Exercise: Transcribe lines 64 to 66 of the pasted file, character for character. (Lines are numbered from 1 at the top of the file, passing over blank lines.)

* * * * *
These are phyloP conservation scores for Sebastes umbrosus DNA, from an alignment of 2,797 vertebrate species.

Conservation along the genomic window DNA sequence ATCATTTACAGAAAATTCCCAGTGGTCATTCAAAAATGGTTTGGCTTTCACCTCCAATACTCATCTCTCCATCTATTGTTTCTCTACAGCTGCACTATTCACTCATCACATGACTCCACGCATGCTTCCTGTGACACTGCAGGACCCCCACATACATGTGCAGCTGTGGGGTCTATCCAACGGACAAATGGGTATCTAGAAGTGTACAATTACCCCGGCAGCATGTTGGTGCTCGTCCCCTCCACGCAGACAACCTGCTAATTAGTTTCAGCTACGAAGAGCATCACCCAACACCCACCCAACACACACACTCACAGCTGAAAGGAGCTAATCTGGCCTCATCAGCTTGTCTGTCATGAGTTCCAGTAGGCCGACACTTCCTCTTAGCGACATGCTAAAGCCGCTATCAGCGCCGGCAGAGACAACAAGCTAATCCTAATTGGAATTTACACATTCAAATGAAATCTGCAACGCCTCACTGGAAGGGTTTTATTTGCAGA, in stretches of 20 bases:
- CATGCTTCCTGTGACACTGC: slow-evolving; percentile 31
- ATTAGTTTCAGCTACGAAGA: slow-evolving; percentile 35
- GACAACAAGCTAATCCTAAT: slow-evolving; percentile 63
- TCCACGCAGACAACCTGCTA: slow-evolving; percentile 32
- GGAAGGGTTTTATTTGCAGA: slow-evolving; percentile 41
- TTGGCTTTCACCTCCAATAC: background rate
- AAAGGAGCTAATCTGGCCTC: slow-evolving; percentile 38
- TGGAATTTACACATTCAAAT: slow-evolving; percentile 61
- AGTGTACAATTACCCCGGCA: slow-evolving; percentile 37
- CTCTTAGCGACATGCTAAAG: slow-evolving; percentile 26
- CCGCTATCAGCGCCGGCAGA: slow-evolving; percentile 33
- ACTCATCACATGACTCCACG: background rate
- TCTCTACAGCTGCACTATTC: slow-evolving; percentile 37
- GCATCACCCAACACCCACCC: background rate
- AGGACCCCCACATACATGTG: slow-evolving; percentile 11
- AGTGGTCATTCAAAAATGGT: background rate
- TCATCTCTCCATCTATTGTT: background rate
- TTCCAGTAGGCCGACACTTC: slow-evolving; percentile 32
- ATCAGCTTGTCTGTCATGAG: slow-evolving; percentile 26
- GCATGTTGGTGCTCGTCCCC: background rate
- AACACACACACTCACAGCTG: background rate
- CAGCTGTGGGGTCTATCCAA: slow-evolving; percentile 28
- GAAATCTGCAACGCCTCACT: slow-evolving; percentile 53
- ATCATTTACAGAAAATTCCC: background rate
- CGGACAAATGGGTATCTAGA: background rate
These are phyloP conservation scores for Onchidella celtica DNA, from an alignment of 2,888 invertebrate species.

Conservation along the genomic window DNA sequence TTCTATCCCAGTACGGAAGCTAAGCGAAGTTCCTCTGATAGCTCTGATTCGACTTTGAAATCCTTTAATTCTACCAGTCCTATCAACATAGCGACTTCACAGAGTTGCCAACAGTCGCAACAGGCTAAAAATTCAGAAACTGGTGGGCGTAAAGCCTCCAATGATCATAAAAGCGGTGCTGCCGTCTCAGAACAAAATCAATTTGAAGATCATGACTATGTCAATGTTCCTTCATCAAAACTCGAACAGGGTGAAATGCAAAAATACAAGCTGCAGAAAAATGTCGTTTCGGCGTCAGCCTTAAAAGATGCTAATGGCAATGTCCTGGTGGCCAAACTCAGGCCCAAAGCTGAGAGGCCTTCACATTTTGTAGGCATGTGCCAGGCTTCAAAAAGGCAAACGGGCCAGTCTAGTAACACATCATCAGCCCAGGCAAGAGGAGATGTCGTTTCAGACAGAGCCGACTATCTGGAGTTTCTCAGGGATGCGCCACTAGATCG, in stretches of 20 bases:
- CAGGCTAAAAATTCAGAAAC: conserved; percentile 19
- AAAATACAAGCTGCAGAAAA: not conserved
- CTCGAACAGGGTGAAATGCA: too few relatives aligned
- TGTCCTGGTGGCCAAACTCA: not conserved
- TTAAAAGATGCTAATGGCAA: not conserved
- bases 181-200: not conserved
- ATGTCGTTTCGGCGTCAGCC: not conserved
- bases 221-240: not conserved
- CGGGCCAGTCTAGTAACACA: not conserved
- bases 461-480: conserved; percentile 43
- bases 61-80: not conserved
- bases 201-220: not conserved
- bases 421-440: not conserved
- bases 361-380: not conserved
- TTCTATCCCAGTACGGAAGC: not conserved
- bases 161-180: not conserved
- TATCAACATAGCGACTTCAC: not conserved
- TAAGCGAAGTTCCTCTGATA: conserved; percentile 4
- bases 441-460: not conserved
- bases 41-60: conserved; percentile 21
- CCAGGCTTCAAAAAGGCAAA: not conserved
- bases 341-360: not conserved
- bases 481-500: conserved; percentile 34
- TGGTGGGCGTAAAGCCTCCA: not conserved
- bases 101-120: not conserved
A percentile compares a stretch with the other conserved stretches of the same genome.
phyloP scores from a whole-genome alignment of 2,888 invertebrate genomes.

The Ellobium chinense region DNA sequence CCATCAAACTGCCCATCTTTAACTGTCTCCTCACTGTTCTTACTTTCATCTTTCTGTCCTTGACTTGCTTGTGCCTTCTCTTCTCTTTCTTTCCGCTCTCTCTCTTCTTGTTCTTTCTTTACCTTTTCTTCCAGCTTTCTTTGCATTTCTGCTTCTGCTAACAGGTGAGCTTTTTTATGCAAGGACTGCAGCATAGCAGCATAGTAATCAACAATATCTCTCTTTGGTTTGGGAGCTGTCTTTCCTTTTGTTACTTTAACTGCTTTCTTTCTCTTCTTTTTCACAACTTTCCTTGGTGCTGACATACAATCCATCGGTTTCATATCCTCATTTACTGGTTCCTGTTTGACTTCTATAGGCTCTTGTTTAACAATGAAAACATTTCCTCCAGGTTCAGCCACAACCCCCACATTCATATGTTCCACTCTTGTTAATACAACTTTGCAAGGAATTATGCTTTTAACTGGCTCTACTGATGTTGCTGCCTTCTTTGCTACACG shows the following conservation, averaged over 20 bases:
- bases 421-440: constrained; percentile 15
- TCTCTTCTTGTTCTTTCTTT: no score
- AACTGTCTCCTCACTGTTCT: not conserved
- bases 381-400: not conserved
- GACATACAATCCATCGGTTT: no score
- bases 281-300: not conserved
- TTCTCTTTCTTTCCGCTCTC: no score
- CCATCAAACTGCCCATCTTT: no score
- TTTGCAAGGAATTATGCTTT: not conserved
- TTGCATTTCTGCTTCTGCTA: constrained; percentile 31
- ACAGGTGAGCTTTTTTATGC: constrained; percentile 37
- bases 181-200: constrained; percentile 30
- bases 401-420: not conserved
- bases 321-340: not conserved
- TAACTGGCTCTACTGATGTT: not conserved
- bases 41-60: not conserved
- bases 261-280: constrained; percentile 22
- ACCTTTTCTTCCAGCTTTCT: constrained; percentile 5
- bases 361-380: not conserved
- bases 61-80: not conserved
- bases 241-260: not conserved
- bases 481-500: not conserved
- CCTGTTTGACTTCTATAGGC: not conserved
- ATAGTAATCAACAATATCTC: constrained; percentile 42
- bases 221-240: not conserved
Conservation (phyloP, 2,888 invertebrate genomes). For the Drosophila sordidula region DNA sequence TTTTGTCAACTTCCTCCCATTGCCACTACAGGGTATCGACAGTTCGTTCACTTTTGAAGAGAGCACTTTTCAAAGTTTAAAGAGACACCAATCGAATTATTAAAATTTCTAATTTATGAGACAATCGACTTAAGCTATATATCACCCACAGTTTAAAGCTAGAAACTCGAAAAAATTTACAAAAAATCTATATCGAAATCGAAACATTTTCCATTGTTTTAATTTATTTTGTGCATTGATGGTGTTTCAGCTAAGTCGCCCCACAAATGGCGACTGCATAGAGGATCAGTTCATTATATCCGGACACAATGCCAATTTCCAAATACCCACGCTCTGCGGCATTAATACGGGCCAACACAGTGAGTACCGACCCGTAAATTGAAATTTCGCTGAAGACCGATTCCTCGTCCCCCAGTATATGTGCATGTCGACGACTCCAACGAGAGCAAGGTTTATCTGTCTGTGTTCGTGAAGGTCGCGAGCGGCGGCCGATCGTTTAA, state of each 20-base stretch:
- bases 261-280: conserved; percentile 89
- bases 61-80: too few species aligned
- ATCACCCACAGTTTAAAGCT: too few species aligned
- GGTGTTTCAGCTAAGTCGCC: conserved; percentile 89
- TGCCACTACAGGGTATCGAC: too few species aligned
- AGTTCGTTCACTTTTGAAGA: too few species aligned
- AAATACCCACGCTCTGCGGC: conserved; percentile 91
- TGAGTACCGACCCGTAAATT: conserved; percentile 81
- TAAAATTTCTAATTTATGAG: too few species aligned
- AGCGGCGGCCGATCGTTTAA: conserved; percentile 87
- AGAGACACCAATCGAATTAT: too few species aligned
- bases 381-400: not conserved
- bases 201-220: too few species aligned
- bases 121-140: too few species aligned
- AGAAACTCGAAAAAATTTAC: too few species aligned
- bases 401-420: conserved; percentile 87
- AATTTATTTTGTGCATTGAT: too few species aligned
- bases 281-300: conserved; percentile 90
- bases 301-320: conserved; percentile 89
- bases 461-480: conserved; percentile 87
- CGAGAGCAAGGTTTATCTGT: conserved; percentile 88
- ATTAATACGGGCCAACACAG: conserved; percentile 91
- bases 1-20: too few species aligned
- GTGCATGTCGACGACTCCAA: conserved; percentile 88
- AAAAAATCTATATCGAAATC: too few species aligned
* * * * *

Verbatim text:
- TTCTCTTTCTTTCCGCTCTC: no score
- CCATCAAACTGCCCATCTTT: no score
- TTTGCAAGGAATTATGCTTT: not conserved